Substance abuse is a condition that requires treatment. Ironically, even nurses who know better about the dangers of substance fall into the trap. Statistics by The American Nurses Association show that 1 in 5 nurses could be having substance abuse problem which is a high number. Most nurses engaging in the vice are nor long-term abusers but usually become victims of tolerance and dependence after a drug prescription or self-medication after an emotional trauma. Most nurses suffering from this problem believe they are fine but in reality, they are unable to offer efficient and safe care for their patients.

Recognizing addicted nurses is hard. The typical abuse or addiction signs and symptoms in addicts on the street are not usually evident in nurses. They take much care about their looks to avoid detection. They also have easy access to clean needles, syringes and prescription drugs hence escape the financial drain that affects addicts who have to buy their supplies.

The giveaway sign at a healthcare facility should be missing of drugs, needles, and syringes.

Signs Of Substance Diversion In a Unit

Addicted nurses use many clever ways to feed their increasing craving which they prioritize than patient care and their judgment. You should consider it a red flag if you notice the following occurrences frequently when your colleague is on duty.

  • More narcotic sign-outs
  • Frequent mistakes in patient medication records or narcotic counts and files.
  • An unusual number of requests for wasted drugs signs outs when a particular colleague is on duty, a sign that they do not dispose of the drugs.
  • Regular complaints by patients of not getting their prescribed pain relief meds from the particular nurse who all the time receives their supplies
  • Changes to telephonic or verbal orders for narcotic medication

Action to Take After Suspecting A Colleague Of Substance Abuse

If you are suspecting a partner of abusing substances or addiction, it is essential to read literature that sharpens your knowledge on relating behaviors, signs, and symptoms. Also, gather information about policy and procedures by employers on to substance abuse and the assistance on offer at your workplace or from the local nursing association. Find out if there are options to support rehabilitation and reintegration to the workplace rather than harsh disciplinary action after treatment as it encourages the affected nurse to seek help.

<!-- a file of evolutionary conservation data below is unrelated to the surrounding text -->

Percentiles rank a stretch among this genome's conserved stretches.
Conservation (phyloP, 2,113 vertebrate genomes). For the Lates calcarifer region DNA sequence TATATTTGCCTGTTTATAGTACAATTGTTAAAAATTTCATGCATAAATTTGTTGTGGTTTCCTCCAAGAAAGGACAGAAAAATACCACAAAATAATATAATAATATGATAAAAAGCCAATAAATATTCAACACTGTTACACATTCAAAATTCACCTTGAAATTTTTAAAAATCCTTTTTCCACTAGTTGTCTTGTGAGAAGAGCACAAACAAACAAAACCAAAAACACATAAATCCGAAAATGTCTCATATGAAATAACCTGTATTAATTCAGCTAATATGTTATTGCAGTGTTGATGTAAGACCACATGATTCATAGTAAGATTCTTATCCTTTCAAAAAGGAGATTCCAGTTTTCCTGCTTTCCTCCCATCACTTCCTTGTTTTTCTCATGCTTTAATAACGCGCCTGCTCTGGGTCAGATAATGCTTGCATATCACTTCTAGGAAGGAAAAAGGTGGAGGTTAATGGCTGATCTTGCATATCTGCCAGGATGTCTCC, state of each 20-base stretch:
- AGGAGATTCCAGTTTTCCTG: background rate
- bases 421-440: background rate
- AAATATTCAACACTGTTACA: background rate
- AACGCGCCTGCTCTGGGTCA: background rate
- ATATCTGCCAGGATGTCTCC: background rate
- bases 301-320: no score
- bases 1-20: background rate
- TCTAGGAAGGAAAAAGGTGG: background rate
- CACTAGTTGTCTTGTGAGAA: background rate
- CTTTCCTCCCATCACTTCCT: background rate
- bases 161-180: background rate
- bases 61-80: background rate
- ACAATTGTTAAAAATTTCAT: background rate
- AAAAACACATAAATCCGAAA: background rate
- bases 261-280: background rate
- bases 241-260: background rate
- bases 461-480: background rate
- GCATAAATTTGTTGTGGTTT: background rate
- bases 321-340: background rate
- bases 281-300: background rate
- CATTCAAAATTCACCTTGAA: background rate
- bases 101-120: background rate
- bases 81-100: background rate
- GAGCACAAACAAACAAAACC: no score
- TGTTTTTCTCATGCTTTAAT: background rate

Other action to take includes:

Avoid Enabling the Behavior

You could encourage substance abuse by protecting your co-worker through covering up the poor performance and errors or ignoring them. You also allow abuse by reducing workload, accepting lame excuses and allowing manipulation to avoid involvement or confrontation. In your effort to protect your impaired colleagues, you are exposing patients to a real threat.

Confront the Person And Encourage Treatment

If you are a close to your fellow and he or she confided in you about substance abuse problem, encourage the person to seek professional help before your supervisors catch them in the act. Offer your advice and support in the process.

Remember that as a nurse, you should extend the compassion you show to patients to your friend.

Document Supporting Evidence

Write down all the facts to support your suspicions and take this information to your nursing manager for a discussion. It might be a difficult decision to make, but you have an ethical duty to protect the innocent patients. Request the nurse manager to confront the person in an amicable way. It is only a few addicts who voluntarily reach out for treatment unless someone confronts them or there is a possibility of losing a job. There is a great chance of recovery for nurses who agree to join a structured treatment program. Those who give it their full commitment can overcome their habit and return to their profession.